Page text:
Custom Search
Corvette - An American Dream: 07/01/2009 - 08/01/2009

Sunday, July 5, 2009

DIC codes

At some point in your Corvette experience, you're going to need to find out what type of error occurred in your engine that caused your "Check Engine" light to come on.

It could something as simple as a loose fuel cap, or it may be something more serious that needs attention. In case that's happened to you, here's an easy way to see where the problem originated.

In the center of your instrument panel, below the speedometer and tach, there is a horizontal readout that comes one when you start the car. It usually begins with the word "CORVETTE" and then changes to "BY CHEVROLET." This is what is referred to as your DIC, or Digital Information Center.

Turn the ignition key on, but don't start the car. Hold down the OPTIONS button and press the FUEL button four times. You're now in DIAGNOSTIC MODE.

The computer will display what are referred to as DTCs or Diagnostic Trouble Codes. There are two kinds of DTCs, "Current" and "History," designated with a letter suffix, "C" or "H". A current code indicates that the malfunction is present in the system whose module is displaying data. A history code indicates a problem existed in that module sometime in the last 40 or 50 ignition cycles. When not accompanied by a current code of the same number, it is possible it's evidence of a previous problem, now solved, that was not removed by clearing codes. More likely is that a history code indicates an intermittent malfunction. "Intermittents" are the most challenging DTCs. An intermittent may have happened only once, may have happened more than once but is inconsistent in its appearance or may be happening on a regular basis but not at the time the IPC is displaying codes.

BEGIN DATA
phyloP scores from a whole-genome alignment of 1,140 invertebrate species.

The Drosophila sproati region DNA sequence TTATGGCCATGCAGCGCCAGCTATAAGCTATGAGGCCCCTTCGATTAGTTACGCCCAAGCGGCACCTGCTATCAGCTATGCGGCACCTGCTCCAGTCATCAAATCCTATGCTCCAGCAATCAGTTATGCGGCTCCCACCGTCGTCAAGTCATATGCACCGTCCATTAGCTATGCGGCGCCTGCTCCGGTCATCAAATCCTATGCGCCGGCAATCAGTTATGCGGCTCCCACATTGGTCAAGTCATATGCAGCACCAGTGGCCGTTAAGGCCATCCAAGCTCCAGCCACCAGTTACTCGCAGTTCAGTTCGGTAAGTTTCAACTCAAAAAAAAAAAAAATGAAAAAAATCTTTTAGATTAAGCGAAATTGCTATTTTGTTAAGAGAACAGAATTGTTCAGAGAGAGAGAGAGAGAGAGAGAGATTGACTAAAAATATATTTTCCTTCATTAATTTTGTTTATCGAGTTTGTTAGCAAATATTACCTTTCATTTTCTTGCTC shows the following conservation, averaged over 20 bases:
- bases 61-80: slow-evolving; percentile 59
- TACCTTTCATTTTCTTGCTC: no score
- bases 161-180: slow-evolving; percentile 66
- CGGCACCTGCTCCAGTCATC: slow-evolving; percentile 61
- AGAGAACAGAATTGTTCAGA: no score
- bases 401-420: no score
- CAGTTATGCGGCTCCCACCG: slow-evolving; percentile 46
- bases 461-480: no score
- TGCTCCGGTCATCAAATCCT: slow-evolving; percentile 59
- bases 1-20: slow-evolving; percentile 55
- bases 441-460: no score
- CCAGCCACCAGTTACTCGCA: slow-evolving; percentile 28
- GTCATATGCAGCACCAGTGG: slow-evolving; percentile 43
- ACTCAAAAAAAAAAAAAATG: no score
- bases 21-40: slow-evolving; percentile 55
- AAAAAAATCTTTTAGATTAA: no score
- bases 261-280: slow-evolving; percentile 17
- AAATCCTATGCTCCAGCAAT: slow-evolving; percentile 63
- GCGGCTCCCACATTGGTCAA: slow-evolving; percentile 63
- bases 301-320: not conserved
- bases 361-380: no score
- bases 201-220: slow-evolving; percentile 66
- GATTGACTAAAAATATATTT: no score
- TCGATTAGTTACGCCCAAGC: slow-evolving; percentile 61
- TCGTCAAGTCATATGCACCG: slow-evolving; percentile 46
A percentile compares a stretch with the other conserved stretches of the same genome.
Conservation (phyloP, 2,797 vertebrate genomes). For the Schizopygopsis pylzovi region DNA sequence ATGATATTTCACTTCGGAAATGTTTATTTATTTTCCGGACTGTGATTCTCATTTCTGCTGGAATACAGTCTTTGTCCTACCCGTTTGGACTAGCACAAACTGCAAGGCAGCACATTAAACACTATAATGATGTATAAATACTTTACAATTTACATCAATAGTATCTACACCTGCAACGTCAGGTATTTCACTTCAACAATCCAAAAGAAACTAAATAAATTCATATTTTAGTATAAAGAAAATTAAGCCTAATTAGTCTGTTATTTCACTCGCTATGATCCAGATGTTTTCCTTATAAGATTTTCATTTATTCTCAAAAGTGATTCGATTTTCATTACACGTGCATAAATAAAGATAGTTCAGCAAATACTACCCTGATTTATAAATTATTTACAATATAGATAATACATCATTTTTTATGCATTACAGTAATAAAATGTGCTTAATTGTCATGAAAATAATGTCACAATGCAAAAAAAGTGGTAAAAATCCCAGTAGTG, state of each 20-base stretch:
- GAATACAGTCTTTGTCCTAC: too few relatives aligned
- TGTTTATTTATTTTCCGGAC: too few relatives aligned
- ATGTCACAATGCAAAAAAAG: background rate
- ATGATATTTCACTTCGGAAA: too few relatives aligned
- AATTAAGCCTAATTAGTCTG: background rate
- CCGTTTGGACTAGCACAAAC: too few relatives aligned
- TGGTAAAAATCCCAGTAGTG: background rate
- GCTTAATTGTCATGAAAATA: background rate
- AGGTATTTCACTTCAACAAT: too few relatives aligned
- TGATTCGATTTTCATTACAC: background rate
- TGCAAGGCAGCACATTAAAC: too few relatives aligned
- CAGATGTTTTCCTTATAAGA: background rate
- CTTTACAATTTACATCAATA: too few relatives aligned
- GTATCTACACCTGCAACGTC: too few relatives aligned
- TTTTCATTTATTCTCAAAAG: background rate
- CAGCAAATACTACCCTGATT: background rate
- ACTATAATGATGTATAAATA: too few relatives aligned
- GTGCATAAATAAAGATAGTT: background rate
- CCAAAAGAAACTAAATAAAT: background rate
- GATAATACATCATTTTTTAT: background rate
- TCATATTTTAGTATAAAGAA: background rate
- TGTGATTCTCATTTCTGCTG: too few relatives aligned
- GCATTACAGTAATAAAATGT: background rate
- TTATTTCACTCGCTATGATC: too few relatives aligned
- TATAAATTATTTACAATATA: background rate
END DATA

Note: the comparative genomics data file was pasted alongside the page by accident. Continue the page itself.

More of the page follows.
History codes can also be caused by a current malfunction in a system that is not operating at the time DTCs are displayed. An example is the rear window defogger which doesn¹t operate until the BCM detects engine rpm. For history codes set by a system that does not operate with the key on and engine off, a special diagnostic tool called a "scan tester" is necessary to properly diagnose the malfunction.

Inititially, the on-board diagnostics go into the "automatic" mode which shows each module's DTCs in a pre-set sequence:

10 PCM Powertrain Control Module
28 TCS Traction Control system ABS
?? RTD Real Time damping
40 BCM Body Control Module
60 IPC Instrument Panel Cluster
80 radio
99 HVAC Heater Vent-Air Conditioning
A0 LDCM Left Door Control module
A1 RDCM Right Door Control Module
AC SCM Seat Control module
B0 RFA Remote Function Actuation

For each module, all DTCs will be displayed. If none are present in a module, you will see "no more codes" on the ICP display.

Once the IPC has displayed all 11 modules, the system goes into the manual mode which allows selection of each module using combinations of DIC buttons. The manual mode can also be entered at any time during the automatic sequence by pressing any button except "E/M". Once the IPC displays "manual diagnostics," you may select a particular module by pressing the "options" button to go forward or the "trip" button to go back. Once a system is selected and a DTC is displayed, if more than one are present; press "gages" to move forward or "fuel" to go back.

To exit the diagnostic mode at any time, press "E/M". If you want to erase or "clear" codes, press "reset." Clearing a code does not repair a problem. You are simply erasing the evidence of it in the module's memory.

So, now that you have the codes, what do they mean? Rather than list them all here, I'm going to refer you to another site. This site provides a great listing of all the error codes you may encounter.

Hope that helps.

Thursday, July 2, 2009

Stingray Concept Design Overview

Now let's jump forward to today and take a look at this concept design for the Stingray. Pretty impressive.